It happens often. You locate an incredible old school, church, farm-house or other highly promising site on an old map. Then you pull the site up on Google Maps satellite view or drive out to check it out, and your hopes sink as you see the land has been developed. A shopping center, a factory, or a neighborhood sits on the site your were hoping to hunt.
You’ve seen these new developments in process. Heavy equipment is involved. Dirt is brought in. Dirt is moved around. Dirt is hauled out. The site is graded for drainage. Underground utilities are placed. Even the areas that are not paved over or hold structures are pretty much rendered useless for the purposes of detecting.
A mall built in the late 1960s, before and after development. (Beaverton Historical Society)
I’ve had a lot of luck lately “reading between” the lines and pulling some great finds out of my…..subdivision. My neighborhood is less than 20 years old. It’s one of those heavily developed new cookie cutter subdivisions that you could film a sequel to The Truman Show in.
In order to find possible places to hunt, I recommend the following exercise: Find an area near you that was once probably a promising place to detect, but is now developed over. Maybe it is the relatively new subdivision that you live in. Maybe it is the area up the road where all of the restaurants, oil change stations, and a Wal-Mart are now situated.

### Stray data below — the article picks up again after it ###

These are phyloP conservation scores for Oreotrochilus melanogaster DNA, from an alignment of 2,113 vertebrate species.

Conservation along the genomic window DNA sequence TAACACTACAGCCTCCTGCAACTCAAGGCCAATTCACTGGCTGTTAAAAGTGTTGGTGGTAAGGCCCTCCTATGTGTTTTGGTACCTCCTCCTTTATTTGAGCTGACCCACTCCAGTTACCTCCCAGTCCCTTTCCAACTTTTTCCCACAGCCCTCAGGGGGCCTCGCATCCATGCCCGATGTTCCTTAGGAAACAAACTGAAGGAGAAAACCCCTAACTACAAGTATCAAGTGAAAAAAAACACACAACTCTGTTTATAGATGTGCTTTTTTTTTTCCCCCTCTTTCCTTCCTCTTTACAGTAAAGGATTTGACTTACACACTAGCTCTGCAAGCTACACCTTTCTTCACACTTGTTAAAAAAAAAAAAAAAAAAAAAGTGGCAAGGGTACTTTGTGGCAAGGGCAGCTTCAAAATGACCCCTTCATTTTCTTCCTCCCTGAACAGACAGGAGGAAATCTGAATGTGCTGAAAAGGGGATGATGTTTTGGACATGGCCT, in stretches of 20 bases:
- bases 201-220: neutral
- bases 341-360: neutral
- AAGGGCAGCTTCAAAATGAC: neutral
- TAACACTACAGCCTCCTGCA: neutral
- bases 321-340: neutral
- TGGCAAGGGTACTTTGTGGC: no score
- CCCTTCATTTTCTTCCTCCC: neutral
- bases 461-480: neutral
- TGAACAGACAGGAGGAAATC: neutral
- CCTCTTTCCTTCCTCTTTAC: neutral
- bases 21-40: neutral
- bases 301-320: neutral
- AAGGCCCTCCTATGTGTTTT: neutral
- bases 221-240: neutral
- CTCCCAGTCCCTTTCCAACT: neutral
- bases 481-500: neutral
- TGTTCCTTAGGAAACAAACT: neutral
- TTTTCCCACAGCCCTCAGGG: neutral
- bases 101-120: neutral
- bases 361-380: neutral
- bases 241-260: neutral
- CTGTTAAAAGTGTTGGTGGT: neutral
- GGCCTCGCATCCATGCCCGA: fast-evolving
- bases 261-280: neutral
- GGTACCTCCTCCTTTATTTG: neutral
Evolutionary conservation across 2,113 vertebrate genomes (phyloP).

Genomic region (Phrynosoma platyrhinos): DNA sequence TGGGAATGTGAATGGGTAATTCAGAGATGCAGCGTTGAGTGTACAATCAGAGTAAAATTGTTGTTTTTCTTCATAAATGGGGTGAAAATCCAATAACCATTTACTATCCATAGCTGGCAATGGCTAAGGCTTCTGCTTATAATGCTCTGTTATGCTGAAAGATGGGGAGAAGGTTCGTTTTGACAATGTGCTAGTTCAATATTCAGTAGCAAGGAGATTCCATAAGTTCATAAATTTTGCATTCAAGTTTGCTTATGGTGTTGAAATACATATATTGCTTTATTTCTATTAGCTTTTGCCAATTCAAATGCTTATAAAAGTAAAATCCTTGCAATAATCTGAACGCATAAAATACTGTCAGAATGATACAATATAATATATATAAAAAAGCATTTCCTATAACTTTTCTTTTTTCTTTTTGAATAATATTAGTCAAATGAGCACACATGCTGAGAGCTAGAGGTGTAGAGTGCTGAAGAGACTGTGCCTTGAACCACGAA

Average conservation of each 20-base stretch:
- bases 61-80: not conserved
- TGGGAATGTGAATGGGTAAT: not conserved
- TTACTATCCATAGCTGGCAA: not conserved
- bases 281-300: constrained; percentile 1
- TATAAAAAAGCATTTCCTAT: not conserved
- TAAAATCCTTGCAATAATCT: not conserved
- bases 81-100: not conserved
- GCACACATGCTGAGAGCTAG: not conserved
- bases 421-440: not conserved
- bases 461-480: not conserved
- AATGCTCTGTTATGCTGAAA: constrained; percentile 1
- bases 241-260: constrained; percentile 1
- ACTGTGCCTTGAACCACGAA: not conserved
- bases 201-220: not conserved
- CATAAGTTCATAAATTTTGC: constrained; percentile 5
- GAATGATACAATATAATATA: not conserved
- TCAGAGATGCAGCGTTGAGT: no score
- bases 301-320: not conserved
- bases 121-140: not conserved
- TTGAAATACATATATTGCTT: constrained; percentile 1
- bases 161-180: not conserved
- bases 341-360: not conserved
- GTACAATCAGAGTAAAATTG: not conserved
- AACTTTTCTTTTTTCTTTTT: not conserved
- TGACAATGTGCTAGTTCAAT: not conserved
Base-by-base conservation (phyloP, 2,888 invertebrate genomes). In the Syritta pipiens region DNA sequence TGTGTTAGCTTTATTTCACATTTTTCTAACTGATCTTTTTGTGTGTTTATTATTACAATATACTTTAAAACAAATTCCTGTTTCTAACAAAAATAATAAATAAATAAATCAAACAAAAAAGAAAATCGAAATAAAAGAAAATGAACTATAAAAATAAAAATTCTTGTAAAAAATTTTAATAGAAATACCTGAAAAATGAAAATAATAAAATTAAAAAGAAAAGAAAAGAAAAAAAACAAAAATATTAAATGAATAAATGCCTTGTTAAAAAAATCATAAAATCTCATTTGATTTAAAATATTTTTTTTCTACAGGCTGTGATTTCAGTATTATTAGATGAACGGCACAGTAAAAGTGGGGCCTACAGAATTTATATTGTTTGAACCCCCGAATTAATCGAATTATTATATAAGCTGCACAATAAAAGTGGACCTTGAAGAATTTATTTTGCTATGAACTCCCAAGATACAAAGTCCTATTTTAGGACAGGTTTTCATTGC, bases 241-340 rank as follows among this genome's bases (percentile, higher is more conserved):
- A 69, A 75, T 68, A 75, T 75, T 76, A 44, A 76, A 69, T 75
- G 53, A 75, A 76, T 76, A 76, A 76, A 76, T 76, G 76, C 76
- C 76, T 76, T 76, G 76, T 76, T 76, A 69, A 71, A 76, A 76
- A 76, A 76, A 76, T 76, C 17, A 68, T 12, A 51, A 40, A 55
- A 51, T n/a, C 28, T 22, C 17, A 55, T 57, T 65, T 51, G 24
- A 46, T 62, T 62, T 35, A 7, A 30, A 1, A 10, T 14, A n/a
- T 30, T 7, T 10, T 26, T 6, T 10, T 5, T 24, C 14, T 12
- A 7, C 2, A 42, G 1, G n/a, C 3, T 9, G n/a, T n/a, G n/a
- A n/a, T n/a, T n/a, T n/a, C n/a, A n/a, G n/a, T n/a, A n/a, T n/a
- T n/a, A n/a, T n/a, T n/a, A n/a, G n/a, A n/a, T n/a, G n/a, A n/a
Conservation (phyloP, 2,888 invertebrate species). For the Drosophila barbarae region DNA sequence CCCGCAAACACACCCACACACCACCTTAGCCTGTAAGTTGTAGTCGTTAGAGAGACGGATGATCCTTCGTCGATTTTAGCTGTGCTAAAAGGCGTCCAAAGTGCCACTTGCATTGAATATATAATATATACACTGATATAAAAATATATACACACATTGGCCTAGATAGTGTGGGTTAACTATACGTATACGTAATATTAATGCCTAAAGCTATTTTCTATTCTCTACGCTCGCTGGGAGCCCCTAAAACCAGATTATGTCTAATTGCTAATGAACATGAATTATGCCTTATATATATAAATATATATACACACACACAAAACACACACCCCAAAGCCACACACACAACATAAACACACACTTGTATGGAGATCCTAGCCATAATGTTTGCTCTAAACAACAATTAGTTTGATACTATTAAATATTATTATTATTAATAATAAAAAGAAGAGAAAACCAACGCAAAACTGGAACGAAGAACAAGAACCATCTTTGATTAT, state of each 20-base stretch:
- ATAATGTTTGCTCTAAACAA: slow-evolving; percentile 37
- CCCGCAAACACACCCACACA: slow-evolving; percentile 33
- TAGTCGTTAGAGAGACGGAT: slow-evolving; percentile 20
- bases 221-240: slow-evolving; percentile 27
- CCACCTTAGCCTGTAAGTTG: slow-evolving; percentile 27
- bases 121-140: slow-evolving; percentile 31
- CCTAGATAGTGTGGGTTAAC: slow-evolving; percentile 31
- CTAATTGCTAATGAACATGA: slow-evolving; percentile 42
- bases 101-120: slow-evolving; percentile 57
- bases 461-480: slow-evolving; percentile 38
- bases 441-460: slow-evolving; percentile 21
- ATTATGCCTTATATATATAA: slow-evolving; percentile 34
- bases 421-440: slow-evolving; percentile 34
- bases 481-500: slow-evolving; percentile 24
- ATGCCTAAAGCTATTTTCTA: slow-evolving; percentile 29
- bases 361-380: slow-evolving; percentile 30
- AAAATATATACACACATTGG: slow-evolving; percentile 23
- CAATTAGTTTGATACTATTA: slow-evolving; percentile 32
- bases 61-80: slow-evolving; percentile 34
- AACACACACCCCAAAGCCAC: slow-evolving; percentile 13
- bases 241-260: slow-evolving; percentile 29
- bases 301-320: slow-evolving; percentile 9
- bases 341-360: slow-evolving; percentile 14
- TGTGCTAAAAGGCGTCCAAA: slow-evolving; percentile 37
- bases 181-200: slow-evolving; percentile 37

You can clearly see what has changed over the years. So ask yourself the question “What hasn’t changed in the last 100 years or so? Here are some answers to that question that have yielded some good detecting finds for me:
Often the property or section lines are left undisturbed during commercial or residential construction. You can see one running diagonally across our entire neighborhood. It is a continuous line of big trees that are much older than our neighborhood. They line the rear of the backyards on certain streets and are only interrupted where the roads break through them. It was as if they designed the neighborhood around the property line. Often the land will be visibly higher on the property lines that were left alone by the heavy equipment during development.
Consult land survey maps to see how the land was surveyed and divided up in the area you are interested in, and take a look to see where the current property lines are still respected. Detect there.
Sometimes, probably for aesthetic purposes, developers will actually build around an impressive older tree or two. Maybe an architect featured it in the mockup of the site. Maybe someone realized it was a shame to cut them down. About a mile from my house we have an auto parts store, a burger place and a pizza joint. Right in the middle of the parking lot, a giant magnolia tree still stands. They just built a little stone wall around it and let it stay. I found 3 wheats and 2 silver dimes in the little 10×10 foot area around that tree. Detect there.
Back of Lots